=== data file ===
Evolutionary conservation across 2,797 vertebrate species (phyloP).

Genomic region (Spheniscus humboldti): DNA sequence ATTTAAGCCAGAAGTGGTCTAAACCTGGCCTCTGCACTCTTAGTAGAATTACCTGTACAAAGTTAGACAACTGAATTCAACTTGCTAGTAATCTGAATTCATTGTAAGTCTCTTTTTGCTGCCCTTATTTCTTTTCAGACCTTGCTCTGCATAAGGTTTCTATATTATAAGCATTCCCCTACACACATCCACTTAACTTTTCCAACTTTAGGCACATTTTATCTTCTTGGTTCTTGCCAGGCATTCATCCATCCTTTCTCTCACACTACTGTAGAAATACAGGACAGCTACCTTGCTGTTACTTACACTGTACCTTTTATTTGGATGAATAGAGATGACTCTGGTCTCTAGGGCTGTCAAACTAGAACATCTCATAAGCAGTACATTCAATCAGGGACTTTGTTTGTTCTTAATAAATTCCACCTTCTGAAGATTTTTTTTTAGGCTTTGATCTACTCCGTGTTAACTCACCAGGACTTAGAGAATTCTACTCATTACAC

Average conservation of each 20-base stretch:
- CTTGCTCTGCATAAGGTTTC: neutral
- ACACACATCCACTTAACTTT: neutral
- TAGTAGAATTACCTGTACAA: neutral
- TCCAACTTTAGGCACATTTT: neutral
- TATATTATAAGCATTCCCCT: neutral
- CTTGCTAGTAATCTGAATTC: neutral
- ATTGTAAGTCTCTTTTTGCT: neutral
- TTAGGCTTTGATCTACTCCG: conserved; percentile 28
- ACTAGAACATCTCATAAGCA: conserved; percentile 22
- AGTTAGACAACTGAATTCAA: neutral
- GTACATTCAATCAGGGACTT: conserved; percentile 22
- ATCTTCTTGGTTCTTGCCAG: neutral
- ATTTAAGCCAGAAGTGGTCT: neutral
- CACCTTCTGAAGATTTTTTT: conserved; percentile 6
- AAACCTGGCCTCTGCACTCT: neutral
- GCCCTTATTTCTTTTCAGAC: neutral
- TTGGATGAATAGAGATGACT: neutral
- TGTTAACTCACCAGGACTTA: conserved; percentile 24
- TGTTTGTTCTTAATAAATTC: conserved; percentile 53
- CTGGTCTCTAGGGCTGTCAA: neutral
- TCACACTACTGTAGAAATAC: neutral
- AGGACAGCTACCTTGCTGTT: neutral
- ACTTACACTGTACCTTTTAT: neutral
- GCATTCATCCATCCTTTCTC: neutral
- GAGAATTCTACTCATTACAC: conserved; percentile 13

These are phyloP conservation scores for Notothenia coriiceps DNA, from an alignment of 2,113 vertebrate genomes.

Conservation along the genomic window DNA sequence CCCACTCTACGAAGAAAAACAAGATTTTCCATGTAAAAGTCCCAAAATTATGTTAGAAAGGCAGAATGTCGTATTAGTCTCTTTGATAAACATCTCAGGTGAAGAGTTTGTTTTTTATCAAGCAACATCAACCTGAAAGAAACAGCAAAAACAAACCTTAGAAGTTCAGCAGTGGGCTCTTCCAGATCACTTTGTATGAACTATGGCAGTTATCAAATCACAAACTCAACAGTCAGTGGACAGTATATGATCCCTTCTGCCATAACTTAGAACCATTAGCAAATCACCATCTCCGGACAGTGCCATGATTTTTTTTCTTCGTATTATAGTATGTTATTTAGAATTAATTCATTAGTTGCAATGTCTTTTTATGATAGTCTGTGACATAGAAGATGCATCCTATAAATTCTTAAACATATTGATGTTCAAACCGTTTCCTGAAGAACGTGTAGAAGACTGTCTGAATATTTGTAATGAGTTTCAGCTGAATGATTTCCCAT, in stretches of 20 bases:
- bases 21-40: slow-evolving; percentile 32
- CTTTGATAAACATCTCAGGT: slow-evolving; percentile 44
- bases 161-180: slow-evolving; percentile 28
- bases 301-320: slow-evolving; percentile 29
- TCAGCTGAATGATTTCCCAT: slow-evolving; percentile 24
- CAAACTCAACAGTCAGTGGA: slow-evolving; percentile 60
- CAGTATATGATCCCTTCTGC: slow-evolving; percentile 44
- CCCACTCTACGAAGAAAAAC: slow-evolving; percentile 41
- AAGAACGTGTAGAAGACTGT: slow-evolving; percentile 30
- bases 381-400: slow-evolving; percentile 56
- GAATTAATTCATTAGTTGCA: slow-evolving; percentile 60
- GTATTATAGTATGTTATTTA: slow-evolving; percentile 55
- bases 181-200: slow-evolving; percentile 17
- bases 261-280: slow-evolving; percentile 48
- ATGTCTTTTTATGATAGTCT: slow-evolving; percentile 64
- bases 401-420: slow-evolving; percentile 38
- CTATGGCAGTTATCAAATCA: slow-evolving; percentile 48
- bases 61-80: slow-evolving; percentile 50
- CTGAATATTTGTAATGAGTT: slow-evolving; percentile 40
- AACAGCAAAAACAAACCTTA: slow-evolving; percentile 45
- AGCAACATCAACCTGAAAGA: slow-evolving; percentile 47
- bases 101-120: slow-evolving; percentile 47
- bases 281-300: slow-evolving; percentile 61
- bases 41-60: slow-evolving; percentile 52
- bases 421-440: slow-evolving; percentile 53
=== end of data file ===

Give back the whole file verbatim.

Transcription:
Evolutionary conservation across 2,797 vertebrate species (phyloP).

Genomic region (Spheniscus humboldti): DNA sequence ATTTAAGCCAGAAGTGGTCTAAACCTGGCCTCTGCACTCTTAGTAGAATTACCTGTACAAAGTTAGACAACTGAATTCAACTTGCTAGTAATCTGAATTCATTGTAAGTCTCTTTTTGCTGCCCTTATTTCTTTTCAGACCTTGCTCTGCATAAGGTTTCTATATTATAAGCATTCCCCTACACACATCCACTTAACTTTTCCAACTTTAGGCACATTTTATCTTCTTGGTTCTTGCCAGGCATTCATCCATCCTTTCTCTCACACTACTGTAGAAATACAGGACAGCTACCTTGCTGTTACTTACACTGTACCTTTTATTTGGATGAATAGAGATGACTCTGGTCTCTAGGGCTGTCAAACTAGAACATCTCATAAGCAGTACATTCAATCAGGGACTTTGTTTGTTCTTAATAAATTCCACCTTCTGAAGATTTTTTTTTAGGCTTTGATCTACTCCGTGTTAACTCACCAGGACTTAGAGAATTCTACTCATTACAC

Average conservation of each 20-base stretch:
- CTTGCTCTGCATAAGGTTTC: neutral
- ACACACATCCACTTAACTTT: neutral
- TAGTAGAATTACCTGTACAA: neutral
- TCCAACTTTAGGCACATTTT: neutral
- TATATTATAAGCATTCCCCT: neutral
- CTTGCTAGTAATCTGAATTC: neutral
- ATTGTAAGTCTCTTTTTGCT: neutral
- TTAGGCTTTGATCTACTCCG: conserved; percentile 28
- ACTAGAACATCTCATAAGCA: conserved; percentile 22
- AGTTAGACAACTGAATTCAA: neutral
- GTACATTCAATCAGGGACTT: conserved; percentile 22
- ATCTTCTTGGTTCTTGCCAG: neutral
- ATTTAAGCCAGAAGTGGTCT: neutral
- CACCTTCTGAAGATTTTTTT: conserved; percentile 6
- AAACCTGGCCTCTGCACTCT: neutral
- GCCCTTATTTCTTTTCAGAC: neutral
- TTGGATGAATAGAGATGACT: neutral
- TGTTAACTCACCAGGACTTA: conserved; percentile 24
- TGTTTGTTCTTAATAAATTC: conserved; percentile 53
- CTGGTCTCTAGGGCTGTCAA: neutral
- TCACACTACTGTAGAAATAC: neutral
- AGGACAGCTACCTTGCTGTT: neutral
- ACTTACACTGTACCTTTTAT: neutral
- GCATTCATCCATCCTTTCTC: neutral
- GAGAATTCTACTCATTACAC: conserved; percentile 13

These are phyloP conservation scores for Notothenia coriiceps DNA, from an alignment of 2,113 vertebrate genomes.

Conservation along the genomic window DNA sequence CCCACTCTACGAAGAAAAACAAGATTTTCCATGTAAAAGTCCCAAAATTATGTTAGAAAGGCAGAATGTCGTATTAGTCTCTTTGATAAACATCTCAGGTGAAGAGTTTGTTTTTTATCAAGCAACATCAACCTGAAAGAAACAGCAAAAACAAACCTTAGAAGTTCAGCAGTGGGCTCTTCCAGATCACTTTGTATGAACTATGGCAGTTATCAAATCACAAACTCAACAGTCAGTGGACAGTATATGATCCCTTCTGCCATAACTTAGAACCATTAGCAAATCACCATCTCCGGACAGTGCCATGATTTTTTTTCTTCGTATTATAGTATGTTATTTAGAATTAATTCATTAGTTGCAATGTCTTTTTATGATAGTCTGTGACATAGAAGATGCATCCTATAAATTCTTAAACATATTGATGTTCAAACCGTTTCCTGAAGAACGTGTAGAAGACTGTCTGAATATTTGTAATGAGTTTCAGCTGAATGATTTCCCAT, in stretches of 20 bases:
- bases 21-40: slow-evolving; percentile 32
- CTTTGATAAACATCTCAGGT: slow-evolving; percentile 44
- bases 161-180: slow-evolving; percentile 28
- bases 301-320: slow-evolving; percentile 29
- TCAGCTGAATGATTTCCCAT: slow-evolving; percentile 24
- CAAACTCAACAGTCAGTGGA: slow-evolving; percentile 60
- CAGTATATGATCCCTTCTGC: slow-evolving; percentile 44
- CCCACTCTACGAAGAAAAAC: slow-evolving; percentile 41
- AAGAACGTGTAGAAGACTGT: slow-evolving; percentile 30
- bases 381-400: slow-evolving; percentile 56
- GAATTAATTCATTAGTTGCA: slow-evolving; percentile 60
- GTATTATAGTATGTTATTTA: slow-evolving; percentile 55
- bases 181-200: slow-evolving; percentile 17
- bases 261-280: slow-evolving; percentile 48
- ATGTCTTTTTATGATAGTCT: slow-evolving; percentile 64
- bases 401-420: slow-evolving; percentile 38
- CTATGGCAGTTATCAAATCA: slow-evolving; percentile 48
- bases 61-80: slow-evolving; percentile 50
- CTGAATATTTGTAATGAGTT: slow-evolving; percentile 40
- AACAGCAAAAACAAACCTTA: slow-evolving; percentile 45
- AGCAACATCAACCTGAAAGA: slow-evolving; percentile 47
- bases 101-120: slow-evolving; percentile 47
- bases 281-300: slow-evolving; percentile 61
- bases 41-60: slow-evolving; percentile 52
- bases 421-440: slow-evolving; percentile 53